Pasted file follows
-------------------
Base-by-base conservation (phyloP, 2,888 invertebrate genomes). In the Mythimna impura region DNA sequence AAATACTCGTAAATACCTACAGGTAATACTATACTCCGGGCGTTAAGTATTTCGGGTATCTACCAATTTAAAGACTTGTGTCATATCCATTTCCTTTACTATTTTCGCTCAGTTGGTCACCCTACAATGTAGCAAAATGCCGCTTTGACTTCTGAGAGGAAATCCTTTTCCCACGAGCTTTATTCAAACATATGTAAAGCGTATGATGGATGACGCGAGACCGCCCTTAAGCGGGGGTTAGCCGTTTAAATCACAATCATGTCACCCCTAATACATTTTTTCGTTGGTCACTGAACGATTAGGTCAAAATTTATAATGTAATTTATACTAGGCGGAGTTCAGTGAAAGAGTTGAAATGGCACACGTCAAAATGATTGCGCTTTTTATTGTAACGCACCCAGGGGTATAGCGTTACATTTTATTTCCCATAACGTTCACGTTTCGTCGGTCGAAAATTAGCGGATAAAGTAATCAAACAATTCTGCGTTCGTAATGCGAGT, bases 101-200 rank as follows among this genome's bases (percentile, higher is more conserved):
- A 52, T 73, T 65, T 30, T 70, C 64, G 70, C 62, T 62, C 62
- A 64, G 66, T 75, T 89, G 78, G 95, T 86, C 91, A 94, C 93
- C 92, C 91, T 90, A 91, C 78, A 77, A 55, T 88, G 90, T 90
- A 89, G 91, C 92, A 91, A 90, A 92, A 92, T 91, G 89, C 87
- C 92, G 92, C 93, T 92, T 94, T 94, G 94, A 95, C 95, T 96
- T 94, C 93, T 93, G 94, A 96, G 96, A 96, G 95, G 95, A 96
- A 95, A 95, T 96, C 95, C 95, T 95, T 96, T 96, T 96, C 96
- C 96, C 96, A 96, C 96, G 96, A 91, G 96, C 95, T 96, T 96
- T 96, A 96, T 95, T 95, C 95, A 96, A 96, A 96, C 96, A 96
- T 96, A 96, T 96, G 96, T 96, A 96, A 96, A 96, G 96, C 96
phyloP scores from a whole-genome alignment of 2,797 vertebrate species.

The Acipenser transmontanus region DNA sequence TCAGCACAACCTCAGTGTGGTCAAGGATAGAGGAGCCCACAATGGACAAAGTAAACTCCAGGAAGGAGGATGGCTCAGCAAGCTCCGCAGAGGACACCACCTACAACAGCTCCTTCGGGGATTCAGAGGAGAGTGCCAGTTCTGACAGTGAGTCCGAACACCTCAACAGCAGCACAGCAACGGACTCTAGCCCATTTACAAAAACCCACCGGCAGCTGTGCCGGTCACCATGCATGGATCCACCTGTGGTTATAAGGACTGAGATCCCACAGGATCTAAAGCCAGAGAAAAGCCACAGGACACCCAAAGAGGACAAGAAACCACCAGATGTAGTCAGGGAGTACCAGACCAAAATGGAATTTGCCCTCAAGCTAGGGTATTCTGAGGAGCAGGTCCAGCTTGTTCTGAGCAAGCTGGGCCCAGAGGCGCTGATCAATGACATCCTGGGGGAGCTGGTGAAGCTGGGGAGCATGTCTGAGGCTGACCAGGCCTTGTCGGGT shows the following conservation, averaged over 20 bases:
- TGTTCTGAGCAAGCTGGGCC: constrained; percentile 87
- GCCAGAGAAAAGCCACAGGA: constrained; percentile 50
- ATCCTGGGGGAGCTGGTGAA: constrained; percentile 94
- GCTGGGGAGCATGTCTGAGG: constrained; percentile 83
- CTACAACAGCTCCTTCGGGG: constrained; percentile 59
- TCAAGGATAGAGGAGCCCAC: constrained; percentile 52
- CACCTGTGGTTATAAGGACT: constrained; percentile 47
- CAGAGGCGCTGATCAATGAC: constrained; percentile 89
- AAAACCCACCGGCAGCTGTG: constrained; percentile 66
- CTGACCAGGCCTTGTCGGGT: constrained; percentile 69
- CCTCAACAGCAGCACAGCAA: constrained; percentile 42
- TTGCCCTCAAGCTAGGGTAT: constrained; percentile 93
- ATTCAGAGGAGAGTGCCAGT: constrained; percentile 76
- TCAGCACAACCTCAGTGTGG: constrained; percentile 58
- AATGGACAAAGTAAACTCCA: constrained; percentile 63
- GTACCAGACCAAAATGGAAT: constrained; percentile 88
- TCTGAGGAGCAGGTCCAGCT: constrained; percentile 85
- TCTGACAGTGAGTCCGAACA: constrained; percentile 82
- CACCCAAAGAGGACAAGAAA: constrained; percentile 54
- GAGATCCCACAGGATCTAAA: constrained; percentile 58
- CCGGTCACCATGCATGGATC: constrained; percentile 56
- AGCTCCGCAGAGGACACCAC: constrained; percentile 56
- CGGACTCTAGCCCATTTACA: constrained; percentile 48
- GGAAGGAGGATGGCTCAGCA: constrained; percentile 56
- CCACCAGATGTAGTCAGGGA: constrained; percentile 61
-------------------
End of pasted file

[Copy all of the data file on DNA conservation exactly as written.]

Base-by-base conservation (phyloP, 2,888 invertebrate genomes). In the Mythimna impura region DNA sequence AAATACTCGTAAATACCTACAGGTAATACTATACTCCGGGCGTTAAGTATTTCGGGTATCTACCAATTTAAAGACTTGTGTCATATCCATTTCCTTTACTATTTTCGCTCAGTTGGTCACCCTACAATGTAGCAAAATGCCGCTTTGACTTCTGAGAGGAAATCCTTTTCCCACGAGCTTTATTCAAACATATGTAAAGCGTATGATGGATGACGCGAGACCGCCCTTAAGCGGGGGTTAGCCGTTTAAATCACAATCATGTCACCCCTAATACATTTTTTCGTTGGTCACTGAACGATTAGGTCAAAATTTATAATGTAATTTATACTAGGCGGAGTTCAGTGAAAGAGTTGAAATGGCACACGTCAAAATGATTGCGCTTTTTATTGTAACGCACCCAGGGGTATAGCGTTACATTTTATTTCCCATAACGTTCACGTTTCGTCGGTCGAAAATTAGCGGATAAAGTAATCAAACAATTCTGCGTTCGTAATGCGAGT, bases 101-200 rank as follows among this genome's bases (percentile, higher is more conserved):
- A 52, T 73, T 65, T 30, T 70, C 64, G 70, C 62, T 62, C 62
- A 64, G 66, T 75, T 89, G 78, G 95, T 86, C 91, A 94, C 93
- C 92, C 91, T 90, A 91, C 78, A 77, A 55, T 88, G 90, T 90
- A 89, G 91, C 92, A 91, A 90, A 92, A 92, T 91, G 89, C 87
- C 92, G 92, C 93, T 92, T 94, T 94, G 94, A 95, C 95, T 96
- T 94, C 93, T 93, G 94, A 96, G 96, A 96, G 95, G 95, A 96
- A 95, A 95, T 96, C 95, C 95, T 95, T 96, T 96, T 96, C 96
- C 96, C 96, A 96, C 96, G 96, A 91, G 96, C 95, T 96, T 96
- T 96, A 96, T 95, T 95, C 95, A 96, A 96, A 96, C 96, A 96
- T 96, A 96, T 96, G 96, T 96, A 96, A 96, A 96, G 96, C 96
phyloP scores from a whole-genome alignment of 2,797 vertebrate species.

The Acipenser transmontanus region DNA sequence TCAGCACAACCTCAGTGTGGTCAAGGATAGAGGAGCCCACAATGGACAAAGTAAACTCCAGGAAGGAGGATGGCTCAGCAAGCTCCGCAGAGGACACCACCTACAACAGCTCCTTCGGGGATTCAGAGGAGAGTGCCAGTTCTGACAGTGAGTCCGAACACCTCAACAGCAGCACAGCAACGGACTCTAGCCCATTTACAAAAACCCACCGGCAGCTGTGCCGGTCACCATGCATGGATCCACCTGTGGTTATAAGGACTGAGATCCCACAGGATCTAAAGCCAGAGAAAAGCCACAGGACACCCAAAGAGGACAAGAAACCACCAGATGTAGTCAGGGAGTACCAGACCAAAATGGAATTTGCCCTCAAGCTAGGGTATTCTGAGGAGCAGGTCCAGCTTGTTCTGAGCAAGCTGGGCCCAGAGGCGCTGATCAATGACATCCTGGGGGAGCTGGTGAAGCTGGGGAGCATGTCTGAGGCTGACCAGGCCTTGTCGGGT shows the following conservation, averaged over 20 bases:
- TGTTCTGAGCAAGCTGGGCC: constrained; percentile 87
- GCCAGAGAAAAGCCACAGGA: constrained; percentile 50
- ATCCTGGGGGAGCTGGTGAA: constrained; percentile 94
- GCTGGGGAGCATGTCTGAGG: constrained; percentile 83
- CTACAACAGCTCCTTCGGGG: constrained; percentile 59
- TCAAGGATAGAGGAGCCCAC: constrained; percentile 52
- CACCTGTGGTTATAAGGACT: constrained; percentile 47
- CAGAGGCGCTGATCAATGAC: constrained; percentile 89
- AAAACCCACCGGCAGCTGTG: constrained; percentile 66
- CTGACCAGGCCTTGTCGGGT: constrained; percentile 69
- CCTCAACAGCAGCACAGCAA: constrained; percentile 42
- TTGCCCTCAAGCTAGGGTAT: constrained; percentile 93
- ATTCAGAGGAGAGTGCCAGT: constrained; percentile 76
- TCAGCACAACCTCAGTGTGG: constrained; percentile 58
- AATGGACAAAGTAAACTCCA: constrained; percentile 63
- GTACCAGACCAAAATGGAAT: constrained; percentile 88
- TCTGAGGAGCAGGTCCAGCT: constrained; percentile 85
- TCTGACAGTGAGTCCGAACA: constrained; percentile 82
- CACCCAAAGAGGACAAGAAA: constrained; percentile 54
- GAGATCCCACAGGATCTAAA: constrained; percentile 58
- CCGGTCACCATGCATGGATC: constrained; percentile 56
- AGCTCCGCAGAGGACACCAC: constrained; percentile 56
- CGGACTCTAGCCCATTTACA: constrained; percentile 48
- GGAAGGAGGATGGCTCAGCA: constrained; percentile 56
- CCACCAGATGTAGTCAGGGA: constrained; percentile 61